Army growing to block UW's stadium money grab

WHAT BEGAN WITH a trio of concerned Washington State alums raising alarms about taxpayer financing for a Husky Stadium renovation has turned into a vocal group of thousands of concerned taxpayers that is growing every day.

Glenn Osterhout was one of the three original Cougars upset about the University of Washington trying to funnel $150 million of tax money toward a "lavish" renovation of Husky Stadium.

At a total cost of more than $300 million, the UW's plans would make a remodeled Husky Stadium the most expensive college stadium of all time.

The tax on hotels, motels, rental cars and restaurants in King County was originally levied to pay for Safeco and Qwest fields. Now as those debts are about to be retired, several groups, including UW, are trying to obtain the money generated by the tax.

Osterhout, Mike Bernard and Arne Hedeen originally got together to stop what Osterhout calls a UW "money grab."

Osterhout notes the recently completed phases I and II to Martin Stadium in Pullman, which includes improvements to restrooms, concessions and concourses, were paid for by students and those who buy tickets to watch the football games. Not a dime from state coffers was used.

"Most stadiums, like ours and Oregon's, Oregon State's and Stanford's, are paid for by private donations," Osterhout said. "Given the state of the economy and with the state government facing a $3.2 billion deficit, there are plenty of other places where that money is needed. It's just not the best use for those funds ."

Although those who advocate giving the money to UW cite safety concerns at Husky Stadium, Osterhout said that UW already has enough money to fix any potential hazards in addition to other improvements.

"We don't think any of the money should go to Husky Stadium," Osterhout, a 1983 graduate who served as the student body vice- president in 1982. "They (UW) just raised billions of dollars and have plenty of money to make those improvements. If the safety issues were that severe why did the UW not use part of the $2.68 billion they just raised to make the repairs?"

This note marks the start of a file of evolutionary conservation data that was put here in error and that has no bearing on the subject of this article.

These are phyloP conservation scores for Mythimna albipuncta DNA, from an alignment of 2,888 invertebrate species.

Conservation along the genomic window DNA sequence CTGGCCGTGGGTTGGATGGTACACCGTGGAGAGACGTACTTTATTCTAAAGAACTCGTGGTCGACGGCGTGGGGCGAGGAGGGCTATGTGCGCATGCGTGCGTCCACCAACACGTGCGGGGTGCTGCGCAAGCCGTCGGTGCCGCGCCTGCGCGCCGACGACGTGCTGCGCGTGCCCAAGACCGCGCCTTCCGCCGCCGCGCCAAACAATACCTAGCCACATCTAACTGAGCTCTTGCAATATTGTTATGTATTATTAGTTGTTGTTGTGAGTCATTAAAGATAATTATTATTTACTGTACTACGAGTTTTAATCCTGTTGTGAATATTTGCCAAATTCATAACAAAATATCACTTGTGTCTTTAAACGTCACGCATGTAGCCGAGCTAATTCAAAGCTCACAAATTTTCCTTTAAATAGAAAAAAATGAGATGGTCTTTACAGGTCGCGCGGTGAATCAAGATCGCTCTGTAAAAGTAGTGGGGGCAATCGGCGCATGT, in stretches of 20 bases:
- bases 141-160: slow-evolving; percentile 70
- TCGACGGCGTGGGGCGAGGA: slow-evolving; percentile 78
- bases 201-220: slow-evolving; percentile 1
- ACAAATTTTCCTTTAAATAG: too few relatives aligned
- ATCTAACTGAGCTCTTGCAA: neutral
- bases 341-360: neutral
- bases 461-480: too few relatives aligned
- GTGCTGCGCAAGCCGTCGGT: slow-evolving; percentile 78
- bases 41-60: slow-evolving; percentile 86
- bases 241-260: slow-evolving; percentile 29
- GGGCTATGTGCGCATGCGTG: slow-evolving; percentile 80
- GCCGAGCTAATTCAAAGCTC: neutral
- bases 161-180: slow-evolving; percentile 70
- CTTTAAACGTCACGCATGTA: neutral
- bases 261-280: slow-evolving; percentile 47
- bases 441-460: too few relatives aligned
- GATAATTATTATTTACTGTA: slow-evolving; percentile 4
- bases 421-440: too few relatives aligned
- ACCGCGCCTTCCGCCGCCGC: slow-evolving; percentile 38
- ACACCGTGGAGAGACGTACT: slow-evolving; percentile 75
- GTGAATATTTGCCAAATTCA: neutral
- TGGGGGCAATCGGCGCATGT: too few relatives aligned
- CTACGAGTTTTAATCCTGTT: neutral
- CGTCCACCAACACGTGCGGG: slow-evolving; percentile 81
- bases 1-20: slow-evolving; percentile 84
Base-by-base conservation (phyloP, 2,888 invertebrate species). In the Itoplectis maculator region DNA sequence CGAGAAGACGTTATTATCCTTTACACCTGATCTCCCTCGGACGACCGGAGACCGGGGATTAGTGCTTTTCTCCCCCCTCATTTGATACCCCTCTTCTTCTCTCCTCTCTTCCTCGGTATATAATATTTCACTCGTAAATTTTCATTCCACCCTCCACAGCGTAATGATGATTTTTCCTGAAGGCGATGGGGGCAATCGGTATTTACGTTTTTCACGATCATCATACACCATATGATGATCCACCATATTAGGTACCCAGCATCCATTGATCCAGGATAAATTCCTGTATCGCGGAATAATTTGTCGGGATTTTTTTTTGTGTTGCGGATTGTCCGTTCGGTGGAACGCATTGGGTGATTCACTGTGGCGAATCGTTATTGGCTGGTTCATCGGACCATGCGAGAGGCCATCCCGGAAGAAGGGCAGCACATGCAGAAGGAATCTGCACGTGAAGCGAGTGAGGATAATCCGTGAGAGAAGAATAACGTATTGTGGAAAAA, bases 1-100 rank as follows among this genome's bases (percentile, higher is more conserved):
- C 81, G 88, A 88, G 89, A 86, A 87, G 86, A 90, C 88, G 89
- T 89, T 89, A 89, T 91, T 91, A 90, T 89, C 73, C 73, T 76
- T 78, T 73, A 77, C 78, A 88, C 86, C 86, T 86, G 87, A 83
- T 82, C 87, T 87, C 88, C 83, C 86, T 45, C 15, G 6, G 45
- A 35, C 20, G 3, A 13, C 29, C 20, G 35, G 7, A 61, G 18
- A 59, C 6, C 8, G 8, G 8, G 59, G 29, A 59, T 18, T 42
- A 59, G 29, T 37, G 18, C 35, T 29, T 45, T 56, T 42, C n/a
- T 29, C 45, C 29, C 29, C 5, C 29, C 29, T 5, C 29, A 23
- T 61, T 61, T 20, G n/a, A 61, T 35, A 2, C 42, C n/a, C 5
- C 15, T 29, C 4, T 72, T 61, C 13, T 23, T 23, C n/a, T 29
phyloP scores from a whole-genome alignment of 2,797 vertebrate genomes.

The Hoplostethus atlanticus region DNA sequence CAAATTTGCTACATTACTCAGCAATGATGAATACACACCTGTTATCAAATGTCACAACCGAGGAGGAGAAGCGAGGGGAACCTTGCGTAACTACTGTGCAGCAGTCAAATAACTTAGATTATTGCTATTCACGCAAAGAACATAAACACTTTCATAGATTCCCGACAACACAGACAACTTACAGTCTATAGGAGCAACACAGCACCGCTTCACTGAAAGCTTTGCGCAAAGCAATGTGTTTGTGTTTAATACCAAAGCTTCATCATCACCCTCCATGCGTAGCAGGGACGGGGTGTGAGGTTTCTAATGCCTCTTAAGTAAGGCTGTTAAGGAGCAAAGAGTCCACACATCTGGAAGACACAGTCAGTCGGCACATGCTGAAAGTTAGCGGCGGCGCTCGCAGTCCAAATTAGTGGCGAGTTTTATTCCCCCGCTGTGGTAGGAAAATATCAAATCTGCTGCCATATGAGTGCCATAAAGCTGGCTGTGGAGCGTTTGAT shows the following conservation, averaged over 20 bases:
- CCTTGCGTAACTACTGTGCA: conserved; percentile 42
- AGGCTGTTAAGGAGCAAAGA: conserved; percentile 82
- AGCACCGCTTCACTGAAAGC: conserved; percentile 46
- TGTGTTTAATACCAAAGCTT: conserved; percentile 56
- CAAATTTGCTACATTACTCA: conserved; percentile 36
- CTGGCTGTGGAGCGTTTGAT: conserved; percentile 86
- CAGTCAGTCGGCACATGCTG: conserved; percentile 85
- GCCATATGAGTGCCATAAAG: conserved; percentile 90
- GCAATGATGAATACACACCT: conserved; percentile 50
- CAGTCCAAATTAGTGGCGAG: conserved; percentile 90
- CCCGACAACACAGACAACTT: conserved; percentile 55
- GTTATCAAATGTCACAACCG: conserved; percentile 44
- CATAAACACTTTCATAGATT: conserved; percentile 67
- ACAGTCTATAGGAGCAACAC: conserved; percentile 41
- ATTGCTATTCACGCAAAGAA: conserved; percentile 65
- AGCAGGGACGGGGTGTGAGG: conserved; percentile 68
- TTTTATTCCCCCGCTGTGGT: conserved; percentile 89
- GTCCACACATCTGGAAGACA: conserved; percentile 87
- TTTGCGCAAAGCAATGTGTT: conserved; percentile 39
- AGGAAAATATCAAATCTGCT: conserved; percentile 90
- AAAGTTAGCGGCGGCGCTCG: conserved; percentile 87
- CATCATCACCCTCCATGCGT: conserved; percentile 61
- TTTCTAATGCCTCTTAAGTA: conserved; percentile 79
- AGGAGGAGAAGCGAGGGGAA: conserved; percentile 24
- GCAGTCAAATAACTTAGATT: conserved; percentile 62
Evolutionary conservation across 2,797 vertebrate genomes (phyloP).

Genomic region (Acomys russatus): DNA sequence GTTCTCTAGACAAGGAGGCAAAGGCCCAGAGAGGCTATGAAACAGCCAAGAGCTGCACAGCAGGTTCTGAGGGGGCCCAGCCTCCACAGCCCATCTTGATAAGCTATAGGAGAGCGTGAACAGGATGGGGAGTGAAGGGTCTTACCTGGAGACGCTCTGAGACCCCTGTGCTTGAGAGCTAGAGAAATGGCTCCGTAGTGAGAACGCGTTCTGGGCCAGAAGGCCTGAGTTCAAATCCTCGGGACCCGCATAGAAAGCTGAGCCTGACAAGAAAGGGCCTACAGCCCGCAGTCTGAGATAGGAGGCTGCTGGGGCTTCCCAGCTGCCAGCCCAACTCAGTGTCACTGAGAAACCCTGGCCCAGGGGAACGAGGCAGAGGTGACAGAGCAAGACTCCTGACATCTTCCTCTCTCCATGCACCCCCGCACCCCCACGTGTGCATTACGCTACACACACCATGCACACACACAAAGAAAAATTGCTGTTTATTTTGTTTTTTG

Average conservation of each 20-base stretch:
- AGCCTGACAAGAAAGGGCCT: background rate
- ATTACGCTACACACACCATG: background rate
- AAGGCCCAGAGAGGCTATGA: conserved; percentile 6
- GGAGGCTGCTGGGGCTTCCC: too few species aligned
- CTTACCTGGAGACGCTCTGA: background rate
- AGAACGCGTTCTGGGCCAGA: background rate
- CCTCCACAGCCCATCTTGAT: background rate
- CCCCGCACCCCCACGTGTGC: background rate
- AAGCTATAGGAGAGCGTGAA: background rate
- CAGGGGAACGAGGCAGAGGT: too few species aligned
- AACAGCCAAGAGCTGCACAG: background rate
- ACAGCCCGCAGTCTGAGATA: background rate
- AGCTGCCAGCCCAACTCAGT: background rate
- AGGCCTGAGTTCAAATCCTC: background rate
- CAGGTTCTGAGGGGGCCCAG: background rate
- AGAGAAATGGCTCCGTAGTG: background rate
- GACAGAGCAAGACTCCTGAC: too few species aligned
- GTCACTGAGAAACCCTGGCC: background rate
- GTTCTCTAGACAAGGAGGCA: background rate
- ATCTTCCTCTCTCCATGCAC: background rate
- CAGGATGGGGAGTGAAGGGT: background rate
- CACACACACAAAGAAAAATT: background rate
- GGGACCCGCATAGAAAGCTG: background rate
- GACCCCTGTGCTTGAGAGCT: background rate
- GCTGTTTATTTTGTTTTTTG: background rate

Osterhout, a financial planner and money manager who runs his own business in Bellevue, notes that phase III at Martin Stadium, which includes 2,200 premium seats, is being completely financed through private donations.

"It's just not fair," Osterhout said. "We're going to foot the bill for Martin Stadium entirely on our own through students, ticket holders, alumni and friends. We compete directly with them. It's not right to favor one Pac-10 university over another."

A state task force has been formed in Olympia to look at the current tax revenues that pay for public stadiums and alternatives for the money, which include lifting the tax. Osterhout will testify before the committee and no decision is expected until well after the governor's election.

"UW has hired a lobbyist and is already running radio ads," Osterhout said. "Ours is a completely volunteer effort that is not connected to WSU. This is a group of Cougar alumni and friends who disagree that fixing Husky Stadium would be an appropriate use of the taxes."

Osterhout said that although the tax is collected in King County, anyone who uses hotels, motels or restaurants are the ones who are paying the tax.

Osterhout and his group wants to make sure that the public is informed before any decision is made about how to use the money.

"There's a pot of money and UW wants to grab it and have it go to Husky Stadium," Osterhout said. "That sets a precedent and if that happens some of the money should go to WSU, two schools that directly compete against each other. "

Neither gubernatorial candidate has publicly commented on UW's proposal and Osterhout doesn't expect either to say anything until after the election.

"Our group is a growing contingent and as more people become educated about it they are really going to get hot about it," Osterhout said. "This is going to be a huge issue in the state. We have to draw the line. Clearly this would give them a competitive advantage."

He encourages WSU alums to join the growing list of more than 800 Cougars who have signed on to the group's Facebook account to help fight the UW's proposed money grab. To join the Facebook brigade, click to

In addition, Osterhout urges interested citizens to contact their representatives to make their opinion known. If you don't know who your representatives are, find out at

Some key officials to contact are:
* Rep. Ross Hunter, D-Bellevue, co-chairs the committee and can be reached at The other co-chair, Tracey Eide, D-Federal Way, is at
* Sen. Margarita Prentice D-Renton at
* Speaker of the House Frank Chopp, D-Seattle, at
* Governor Christine Gregoire at
* GOP candidate Dino Rossi at

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